WEYBURN - We could be heading into a tough winter season where the generosity of Weyburn and area residents will be tested.
The weather here is already a test for people in the southeast region, and it remains to be seen how tough a winter we’ll be facing in terms of snow, ice and cold.
A bigger test may be related to food. Everyone needs to eat, and to eat good, nutritious food for their physical and mental health and well-being.
As food costs rise, without any relief in sight, and grocery companies continue to rake in profits, the challenge for many people will be in how to fit healthy food selections into a tight budget.
There was a report recently that some people are starting to skip meals because they just can’t afford to buy enough food to keep them fed.
It was good news to hear that Weyburn’s churches are returning to hosting hot meals for the community once a week at the Knox Hall.
They made deliveries of meals to homes in the last two years because of the pandemic, but now they want to return to serving the food for in-person gatherings.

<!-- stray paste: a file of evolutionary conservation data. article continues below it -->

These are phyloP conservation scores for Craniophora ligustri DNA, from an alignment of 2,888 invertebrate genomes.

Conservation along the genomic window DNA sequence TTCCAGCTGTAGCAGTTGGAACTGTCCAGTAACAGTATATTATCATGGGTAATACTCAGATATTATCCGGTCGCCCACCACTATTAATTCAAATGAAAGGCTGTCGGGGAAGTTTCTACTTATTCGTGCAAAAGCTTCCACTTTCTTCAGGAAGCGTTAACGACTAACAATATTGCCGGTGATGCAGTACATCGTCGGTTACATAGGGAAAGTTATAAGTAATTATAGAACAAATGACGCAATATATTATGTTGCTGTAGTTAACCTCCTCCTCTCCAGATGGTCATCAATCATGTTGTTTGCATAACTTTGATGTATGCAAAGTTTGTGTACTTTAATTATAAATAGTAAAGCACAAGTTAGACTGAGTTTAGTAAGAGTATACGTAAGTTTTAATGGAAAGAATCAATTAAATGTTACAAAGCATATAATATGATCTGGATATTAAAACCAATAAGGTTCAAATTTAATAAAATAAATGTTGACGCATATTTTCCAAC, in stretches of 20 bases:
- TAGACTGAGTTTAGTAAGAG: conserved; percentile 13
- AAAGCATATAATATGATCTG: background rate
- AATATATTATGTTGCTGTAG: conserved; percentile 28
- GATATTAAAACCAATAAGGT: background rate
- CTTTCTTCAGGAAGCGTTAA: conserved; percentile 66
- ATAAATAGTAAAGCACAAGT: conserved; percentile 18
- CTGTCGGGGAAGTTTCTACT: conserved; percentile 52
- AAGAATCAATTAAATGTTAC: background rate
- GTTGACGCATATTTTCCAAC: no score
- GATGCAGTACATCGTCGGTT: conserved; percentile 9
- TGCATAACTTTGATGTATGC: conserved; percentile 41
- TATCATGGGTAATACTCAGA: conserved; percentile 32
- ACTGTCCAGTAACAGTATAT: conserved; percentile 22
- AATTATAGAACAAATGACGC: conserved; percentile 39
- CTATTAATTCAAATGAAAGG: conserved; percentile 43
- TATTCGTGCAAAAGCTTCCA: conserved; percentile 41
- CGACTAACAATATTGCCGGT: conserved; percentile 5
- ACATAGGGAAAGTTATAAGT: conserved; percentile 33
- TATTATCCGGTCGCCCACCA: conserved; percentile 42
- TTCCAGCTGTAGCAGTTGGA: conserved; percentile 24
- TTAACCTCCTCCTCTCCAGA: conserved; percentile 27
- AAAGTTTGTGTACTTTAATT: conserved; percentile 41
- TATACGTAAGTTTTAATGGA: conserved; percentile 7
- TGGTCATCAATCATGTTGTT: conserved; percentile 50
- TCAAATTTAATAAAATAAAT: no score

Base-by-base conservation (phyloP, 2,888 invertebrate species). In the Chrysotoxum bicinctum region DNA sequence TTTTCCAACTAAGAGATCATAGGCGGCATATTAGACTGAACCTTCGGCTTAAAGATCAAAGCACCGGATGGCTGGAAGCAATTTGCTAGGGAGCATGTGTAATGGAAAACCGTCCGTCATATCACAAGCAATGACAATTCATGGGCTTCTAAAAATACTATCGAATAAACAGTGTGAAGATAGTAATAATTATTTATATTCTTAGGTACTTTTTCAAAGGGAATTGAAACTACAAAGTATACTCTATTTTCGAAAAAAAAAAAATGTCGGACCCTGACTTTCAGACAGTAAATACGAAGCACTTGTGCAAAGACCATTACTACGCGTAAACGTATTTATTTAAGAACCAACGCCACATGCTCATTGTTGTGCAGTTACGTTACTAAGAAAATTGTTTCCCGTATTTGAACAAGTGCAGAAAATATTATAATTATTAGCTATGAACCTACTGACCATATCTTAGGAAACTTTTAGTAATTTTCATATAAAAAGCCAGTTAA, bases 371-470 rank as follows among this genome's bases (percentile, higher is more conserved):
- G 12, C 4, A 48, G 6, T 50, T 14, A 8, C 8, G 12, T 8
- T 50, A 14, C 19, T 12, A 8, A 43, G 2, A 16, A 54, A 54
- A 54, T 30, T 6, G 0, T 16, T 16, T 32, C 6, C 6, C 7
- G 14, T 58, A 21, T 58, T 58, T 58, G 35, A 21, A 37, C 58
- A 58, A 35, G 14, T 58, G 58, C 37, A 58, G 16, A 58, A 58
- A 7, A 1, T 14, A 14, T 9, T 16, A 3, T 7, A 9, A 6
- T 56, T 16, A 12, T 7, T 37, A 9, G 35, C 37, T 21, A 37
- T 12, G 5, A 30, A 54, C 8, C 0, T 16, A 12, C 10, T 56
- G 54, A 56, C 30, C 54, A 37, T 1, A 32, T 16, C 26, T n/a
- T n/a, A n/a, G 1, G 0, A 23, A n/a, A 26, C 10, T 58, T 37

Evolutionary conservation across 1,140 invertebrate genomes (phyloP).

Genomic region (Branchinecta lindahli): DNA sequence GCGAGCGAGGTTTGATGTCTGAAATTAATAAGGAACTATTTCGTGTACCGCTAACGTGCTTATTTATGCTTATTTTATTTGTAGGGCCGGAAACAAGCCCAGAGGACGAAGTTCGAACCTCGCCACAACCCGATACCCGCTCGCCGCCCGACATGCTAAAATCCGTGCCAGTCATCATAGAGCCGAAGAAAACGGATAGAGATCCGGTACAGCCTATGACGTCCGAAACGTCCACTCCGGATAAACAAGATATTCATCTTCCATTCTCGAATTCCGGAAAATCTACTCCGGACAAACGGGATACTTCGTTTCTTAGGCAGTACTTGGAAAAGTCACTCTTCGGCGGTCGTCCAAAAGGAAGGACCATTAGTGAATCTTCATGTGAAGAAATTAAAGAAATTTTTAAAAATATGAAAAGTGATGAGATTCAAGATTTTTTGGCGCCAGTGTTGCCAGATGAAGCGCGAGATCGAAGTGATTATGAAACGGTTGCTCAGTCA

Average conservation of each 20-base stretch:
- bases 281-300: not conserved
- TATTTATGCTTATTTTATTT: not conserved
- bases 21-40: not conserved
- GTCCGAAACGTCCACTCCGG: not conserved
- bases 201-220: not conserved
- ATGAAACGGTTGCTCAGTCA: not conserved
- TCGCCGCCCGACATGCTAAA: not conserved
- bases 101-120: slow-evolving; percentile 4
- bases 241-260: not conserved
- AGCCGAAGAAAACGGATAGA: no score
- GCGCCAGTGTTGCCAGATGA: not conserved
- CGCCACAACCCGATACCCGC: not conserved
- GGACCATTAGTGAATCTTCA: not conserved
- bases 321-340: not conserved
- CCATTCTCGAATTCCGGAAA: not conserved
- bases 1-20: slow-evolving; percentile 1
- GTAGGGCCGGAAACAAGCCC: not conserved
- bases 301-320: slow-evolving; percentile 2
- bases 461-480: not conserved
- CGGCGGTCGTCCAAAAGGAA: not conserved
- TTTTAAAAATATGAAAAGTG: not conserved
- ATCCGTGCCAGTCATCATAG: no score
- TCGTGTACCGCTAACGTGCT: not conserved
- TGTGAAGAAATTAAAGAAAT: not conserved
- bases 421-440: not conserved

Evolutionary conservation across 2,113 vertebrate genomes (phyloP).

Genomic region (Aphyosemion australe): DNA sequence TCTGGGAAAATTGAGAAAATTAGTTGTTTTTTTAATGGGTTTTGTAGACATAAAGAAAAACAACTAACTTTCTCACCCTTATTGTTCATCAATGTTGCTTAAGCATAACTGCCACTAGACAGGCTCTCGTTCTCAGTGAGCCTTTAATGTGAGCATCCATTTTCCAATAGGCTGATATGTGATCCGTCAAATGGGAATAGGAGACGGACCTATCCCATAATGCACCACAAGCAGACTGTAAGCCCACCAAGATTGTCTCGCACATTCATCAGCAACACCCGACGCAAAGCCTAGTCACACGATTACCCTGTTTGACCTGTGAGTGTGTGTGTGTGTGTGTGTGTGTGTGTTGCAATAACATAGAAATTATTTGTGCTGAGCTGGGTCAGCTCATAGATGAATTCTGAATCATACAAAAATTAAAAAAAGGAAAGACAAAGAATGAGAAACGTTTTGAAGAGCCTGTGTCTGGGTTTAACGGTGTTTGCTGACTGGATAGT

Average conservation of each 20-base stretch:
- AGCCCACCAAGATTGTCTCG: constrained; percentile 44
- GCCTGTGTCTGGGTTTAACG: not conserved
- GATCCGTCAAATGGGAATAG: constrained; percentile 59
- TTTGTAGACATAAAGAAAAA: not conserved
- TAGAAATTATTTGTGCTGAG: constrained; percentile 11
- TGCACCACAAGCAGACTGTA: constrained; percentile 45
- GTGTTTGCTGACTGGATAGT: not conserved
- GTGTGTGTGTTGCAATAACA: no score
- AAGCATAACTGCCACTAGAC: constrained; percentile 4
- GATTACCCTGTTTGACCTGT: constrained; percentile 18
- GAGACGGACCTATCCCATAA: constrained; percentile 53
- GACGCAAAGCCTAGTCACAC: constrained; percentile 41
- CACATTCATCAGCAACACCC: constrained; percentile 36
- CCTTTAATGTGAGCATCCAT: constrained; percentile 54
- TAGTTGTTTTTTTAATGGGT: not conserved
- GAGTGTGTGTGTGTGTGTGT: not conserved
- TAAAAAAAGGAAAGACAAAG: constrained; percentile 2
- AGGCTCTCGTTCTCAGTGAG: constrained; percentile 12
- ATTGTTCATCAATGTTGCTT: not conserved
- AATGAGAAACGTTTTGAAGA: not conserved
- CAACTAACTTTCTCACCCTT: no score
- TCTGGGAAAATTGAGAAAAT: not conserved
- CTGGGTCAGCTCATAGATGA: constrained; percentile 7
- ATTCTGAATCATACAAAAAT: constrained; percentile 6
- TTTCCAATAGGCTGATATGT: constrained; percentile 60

The churches involved are taking turns in rotation to provide the meals, which will be held every Sunday at 5 p.m., with the exceptions of Christmas Day and New Year’s Day. (It’s possible the JAMS Christmas Day dinner might be back once more to take care of one of those dates, but we’ll have to wait and see if the organizers will be putting that event on again.)
Weyburn is a generous and giving community, as was just witnessed with the success of the Communithon fundraiser reaching and exceeding their goal while on air on Friday, thus helping their 10 community agencies to continue offering programs and services.
In regard to the community meals, organizers may need some help with the extra expenses, and each of the churches may need assistance for their given week of responsibility to put the supper on.
In addition to this service, the Salvation Army’s food bank is also in need of assistance, as usage has been growing in the last while.
With the spikes in food prices, the need for the food bank will only become greater and more acute, as working families and those on assistance will find it harder and harder to keep food on the shelves.
As food drives come up in the community, and opportunities arise, such as the Drive Away Hunger campaign at schools or the CP Holiday Train coming in December, consider what you are able to afford.
If you are able to help out in any way, please contribute to these efforts to share food with those families and individuals who cannot afford it.